the phrase "as we know it" seems to vitiate any strength the anthropic principle might have had. For not only do we have to make highly questionable calculations about how improbable the existing configuration of the universe is, we also have to know in what other forms consciousness might arise in a universe with different fundamental constants.

The important question isn't whether life as we know it could arise, but whether some sort of self-organising complexity would be possible if the 'constants of nature' were different. Perhaps it's possible to demonstrate that this universe, of all possible universes, is the only one that could give rise to the kind of complexity that has led to consciousness, but I think it would be a pretty daunting task to do so.

 
At 10:53 AM, Blogger Ginger Yellow said...

"It's also not an accident that science arose in the one culture where universities were founded."

Eh? The oldest universities were in India, followed by Egypt and elsewhere in the Islamic world. In the middle ages the university of Timbuktu had more students than any European university. And I'm not sure how you can say science arose as a self-sustaining force in Christian Europe. Ancient Greece, perhaps. The Islamic world, perhaps, but Christian Europe? Not a chance. And why are you so dismissive of China, until 1000AD the most advanced society on earth?

 
At 12:44 PM, Blogger John Farrell said...

Ginger, there were no universities in India. There were academies. They were not corporations with charters that granted them freedom from government or religious oversight. It may seem like a small difference, but it's not. The medieval church invented the corporation, without which you cannot have a university.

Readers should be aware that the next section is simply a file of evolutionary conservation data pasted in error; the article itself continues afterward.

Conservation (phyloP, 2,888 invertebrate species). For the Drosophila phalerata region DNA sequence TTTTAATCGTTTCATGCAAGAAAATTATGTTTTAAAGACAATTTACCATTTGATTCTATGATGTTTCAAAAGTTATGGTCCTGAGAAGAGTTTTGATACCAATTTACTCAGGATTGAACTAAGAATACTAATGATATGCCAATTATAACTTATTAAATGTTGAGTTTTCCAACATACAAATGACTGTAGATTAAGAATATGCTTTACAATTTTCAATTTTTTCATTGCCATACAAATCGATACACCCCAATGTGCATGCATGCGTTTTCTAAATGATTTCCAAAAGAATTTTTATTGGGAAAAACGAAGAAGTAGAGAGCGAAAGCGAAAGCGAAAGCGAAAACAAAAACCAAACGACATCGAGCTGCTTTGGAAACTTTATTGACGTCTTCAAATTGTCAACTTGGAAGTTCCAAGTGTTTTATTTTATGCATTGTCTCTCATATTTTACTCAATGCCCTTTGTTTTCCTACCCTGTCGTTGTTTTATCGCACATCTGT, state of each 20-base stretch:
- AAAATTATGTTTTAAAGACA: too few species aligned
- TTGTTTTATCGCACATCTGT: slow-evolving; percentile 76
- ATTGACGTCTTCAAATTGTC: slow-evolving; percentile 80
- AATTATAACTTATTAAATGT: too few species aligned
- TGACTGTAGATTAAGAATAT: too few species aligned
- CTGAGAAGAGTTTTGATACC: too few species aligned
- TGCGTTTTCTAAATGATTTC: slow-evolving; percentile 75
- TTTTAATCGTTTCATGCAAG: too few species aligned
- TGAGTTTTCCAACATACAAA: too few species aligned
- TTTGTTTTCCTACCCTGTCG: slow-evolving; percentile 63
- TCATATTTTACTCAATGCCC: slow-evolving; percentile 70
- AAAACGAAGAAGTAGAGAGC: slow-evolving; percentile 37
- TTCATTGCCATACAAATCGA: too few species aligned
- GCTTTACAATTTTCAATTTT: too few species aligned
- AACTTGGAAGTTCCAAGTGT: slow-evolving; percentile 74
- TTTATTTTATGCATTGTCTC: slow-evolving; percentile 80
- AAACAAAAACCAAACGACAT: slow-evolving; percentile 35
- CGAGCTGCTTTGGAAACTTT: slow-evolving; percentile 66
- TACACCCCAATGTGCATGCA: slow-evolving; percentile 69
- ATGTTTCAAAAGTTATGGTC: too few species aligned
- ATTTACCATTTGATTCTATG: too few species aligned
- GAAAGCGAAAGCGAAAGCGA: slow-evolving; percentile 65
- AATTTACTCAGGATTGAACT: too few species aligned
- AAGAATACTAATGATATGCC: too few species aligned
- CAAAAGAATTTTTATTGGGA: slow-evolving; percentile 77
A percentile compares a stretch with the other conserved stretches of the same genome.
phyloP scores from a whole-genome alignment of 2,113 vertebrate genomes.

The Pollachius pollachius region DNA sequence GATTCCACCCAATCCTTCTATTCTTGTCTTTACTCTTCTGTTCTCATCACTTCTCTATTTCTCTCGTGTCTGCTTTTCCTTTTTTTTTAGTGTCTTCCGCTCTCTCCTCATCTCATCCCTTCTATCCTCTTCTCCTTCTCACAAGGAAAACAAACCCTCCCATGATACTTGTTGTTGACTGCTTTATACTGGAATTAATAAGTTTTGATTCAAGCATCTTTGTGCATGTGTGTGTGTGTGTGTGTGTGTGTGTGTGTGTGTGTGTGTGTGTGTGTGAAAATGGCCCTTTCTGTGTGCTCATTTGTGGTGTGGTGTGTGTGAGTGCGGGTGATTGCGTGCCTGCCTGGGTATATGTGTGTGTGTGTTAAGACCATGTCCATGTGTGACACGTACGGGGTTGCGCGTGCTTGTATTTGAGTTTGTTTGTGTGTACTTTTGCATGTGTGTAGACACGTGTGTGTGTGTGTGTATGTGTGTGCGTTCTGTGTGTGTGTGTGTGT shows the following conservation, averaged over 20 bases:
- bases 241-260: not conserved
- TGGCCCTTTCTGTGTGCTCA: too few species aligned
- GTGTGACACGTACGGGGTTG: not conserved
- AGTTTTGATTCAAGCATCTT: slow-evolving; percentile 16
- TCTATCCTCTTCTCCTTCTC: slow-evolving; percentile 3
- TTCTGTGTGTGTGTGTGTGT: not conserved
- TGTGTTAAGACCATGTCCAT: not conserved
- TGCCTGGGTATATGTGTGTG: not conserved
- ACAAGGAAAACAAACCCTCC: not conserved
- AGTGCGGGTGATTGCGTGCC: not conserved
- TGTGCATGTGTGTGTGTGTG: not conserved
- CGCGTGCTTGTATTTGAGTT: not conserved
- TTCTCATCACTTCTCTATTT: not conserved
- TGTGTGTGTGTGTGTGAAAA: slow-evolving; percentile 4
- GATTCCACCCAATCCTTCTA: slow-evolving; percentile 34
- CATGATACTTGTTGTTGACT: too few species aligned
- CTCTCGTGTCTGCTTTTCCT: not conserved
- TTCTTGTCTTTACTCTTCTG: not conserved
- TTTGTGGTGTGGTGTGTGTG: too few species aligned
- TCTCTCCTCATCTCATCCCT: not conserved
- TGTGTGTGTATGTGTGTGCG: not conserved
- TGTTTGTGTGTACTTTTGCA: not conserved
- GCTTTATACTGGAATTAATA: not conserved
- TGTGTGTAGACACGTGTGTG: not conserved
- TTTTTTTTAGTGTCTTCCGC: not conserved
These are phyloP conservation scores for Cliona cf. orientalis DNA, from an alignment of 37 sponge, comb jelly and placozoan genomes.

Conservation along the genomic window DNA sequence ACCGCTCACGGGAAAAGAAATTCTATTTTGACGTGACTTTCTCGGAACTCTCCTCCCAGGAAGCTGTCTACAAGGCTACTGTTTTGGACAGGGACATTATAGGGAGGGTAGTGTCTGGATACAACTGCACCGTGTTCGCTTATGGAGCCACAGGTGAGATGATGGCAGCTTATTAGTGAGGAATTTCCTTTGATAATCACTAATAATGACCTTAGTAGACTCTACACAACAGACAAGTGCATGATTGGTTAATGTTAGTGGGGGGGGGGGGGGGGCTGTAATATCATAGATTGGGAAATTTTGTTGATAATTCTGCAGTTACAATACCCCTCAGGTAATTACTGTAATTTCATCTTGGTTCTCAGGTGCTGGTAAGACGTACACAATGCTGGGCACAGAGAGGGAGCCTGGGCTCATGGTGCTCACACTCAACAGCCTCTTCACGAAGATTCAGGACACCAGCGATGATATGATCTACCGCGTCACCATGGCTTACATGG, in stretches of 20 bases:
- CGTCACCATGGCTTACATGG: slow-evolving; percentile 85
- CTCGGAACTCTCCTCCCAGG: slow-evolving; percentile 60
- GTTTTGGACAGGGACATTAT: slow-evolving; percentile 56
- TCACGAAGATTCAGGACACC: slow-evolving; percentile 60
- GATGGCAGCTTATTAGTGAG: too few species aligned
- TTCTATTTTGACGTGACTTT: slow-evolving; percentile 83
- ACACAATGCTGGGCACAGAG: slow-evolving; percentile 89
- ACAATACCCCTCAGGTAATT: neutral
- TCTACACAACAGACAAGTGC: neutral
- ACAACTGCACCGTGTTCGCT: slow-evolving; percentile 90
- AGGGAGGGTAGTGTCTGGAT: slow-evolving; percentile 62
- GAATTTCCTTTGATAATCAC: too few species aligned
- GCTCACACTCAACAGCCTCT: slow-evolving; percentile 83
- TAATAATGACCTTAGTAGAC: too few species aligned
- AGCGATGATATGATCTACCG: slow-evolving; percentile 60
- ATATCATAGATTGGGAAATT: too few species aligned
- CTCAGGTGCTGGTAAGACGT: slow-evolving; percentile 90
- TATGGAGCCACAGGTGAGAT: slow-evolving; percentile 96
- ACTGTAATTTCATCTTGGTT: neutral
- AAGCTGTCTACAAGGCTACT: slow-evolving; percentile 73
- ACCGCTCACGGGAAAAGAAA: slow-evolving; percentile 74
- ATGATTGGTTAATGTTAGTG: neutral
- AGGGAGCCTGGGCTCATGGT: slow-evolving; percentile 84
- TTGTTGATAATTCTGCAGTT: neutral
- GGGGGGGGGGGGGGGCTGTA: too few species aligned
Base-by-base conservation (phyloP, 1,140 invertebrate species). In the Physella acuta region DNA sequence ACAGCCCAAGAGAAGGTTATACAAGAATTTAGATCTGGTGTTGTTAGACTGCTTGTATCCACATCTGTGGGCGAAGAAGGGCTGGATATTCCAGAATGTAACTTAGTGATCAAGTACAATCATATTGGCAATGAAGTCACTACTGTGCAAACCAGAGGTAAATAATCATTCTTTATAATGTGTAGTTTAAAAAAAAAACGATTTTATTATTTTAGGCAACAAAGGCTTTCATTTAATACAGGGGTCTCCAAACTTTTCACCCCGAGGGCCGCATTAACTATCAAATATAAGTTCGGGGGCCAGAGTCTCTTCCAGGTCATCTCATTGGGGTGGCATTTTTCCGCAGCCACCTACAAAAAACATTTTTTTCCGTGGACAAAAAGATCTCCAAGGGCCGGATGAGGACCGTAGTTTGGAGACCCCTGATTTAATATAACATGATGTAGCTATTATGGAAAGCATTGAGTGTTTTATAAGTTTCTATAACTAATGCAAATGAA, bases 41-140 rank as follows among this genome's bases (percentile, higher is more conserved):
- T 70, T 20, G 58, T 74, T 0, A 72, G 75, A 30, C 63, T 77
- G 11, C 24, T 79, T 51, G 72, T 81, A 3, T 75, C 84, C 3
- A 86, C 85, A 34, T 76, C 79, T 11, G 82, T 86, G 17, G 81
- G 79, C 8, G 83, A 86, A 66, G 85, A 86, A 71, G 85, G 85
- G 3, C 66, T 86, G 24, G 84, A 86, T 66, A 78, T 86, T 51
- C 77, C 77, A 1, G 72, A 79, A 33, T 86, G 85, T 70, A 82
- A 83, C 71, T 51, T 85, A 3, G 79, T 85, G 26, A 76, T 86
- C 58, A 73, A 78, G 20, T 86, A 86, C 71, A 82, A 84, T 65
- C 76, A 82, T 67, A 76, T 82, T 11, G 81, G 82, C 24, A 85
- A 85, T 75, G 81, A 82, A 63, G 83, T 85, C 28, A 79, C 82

What's interesting is that in the 11th and 12th centuries, as the Christian universities were rising, the Imams and Islamic authorities were suppressing their own world-class philosophers (many of them doctors) and schools which entertained the idea that man can learn anything reliable by reason independently of religious authority. It's the "independently of authority" part that ultimately stifled science in Islam, China, etc.

T. Huff's book The Rise of Early Modern Science goes into a good bit of detail on this.

 
At 12:46 PM, Blogger John Farrell said...

BTW, it is not being dismissive of China or other cultures to point out that, beyond a certain point, their science didn't progress where it did elsewhere.

 
At 6:57 PM, Blogger DMcKeon said...

For those interested, I would strongly suggest you investigate "rational theology". A guy named Rodney Stark writes books about it. As a start, he would be a good source. It reinforces what Barrow is advocating, which I think is fairly common among those I know in the natural sciences.

 
At 7:04 PM, Blogger DMcKeon said...

Of course you could also refer to Alfred North Whitehead's Harvard lectures, circa 1925. I'm sure it's online somewhere. Whitehead, famous for his association with Bertrand Russell, basically argues that the Christian idea that God is orderly lends itself to progress. Whereas the other major religions dealt primarily with practice not doctrine.

The view that God deals in whims, that God does not deal much with His creation, combined with a mystical approach of "How can we REALLY know God" tends to stifle progress because other religions (generally) don't really believe God wants to be known. Whereas Christianity states that God does and has revealed Himself in the person of Christ. That's the high-level thesis.

 
At 4:51 PM, Blogger beervolcano said...

It's the "independently of authority" part that ultimately stifled science in Islam, China, etc.


AND Europe, until at least the Renaissance or Enlightenment. Science was very suppressed in Europe for a very long time. For whatever reason science was finally able to blossom in Europe, it was in spite of Christianity, not becasue of it.

 
At 6:22 PM, Blogger cecillia said...

Nice info. Thank you.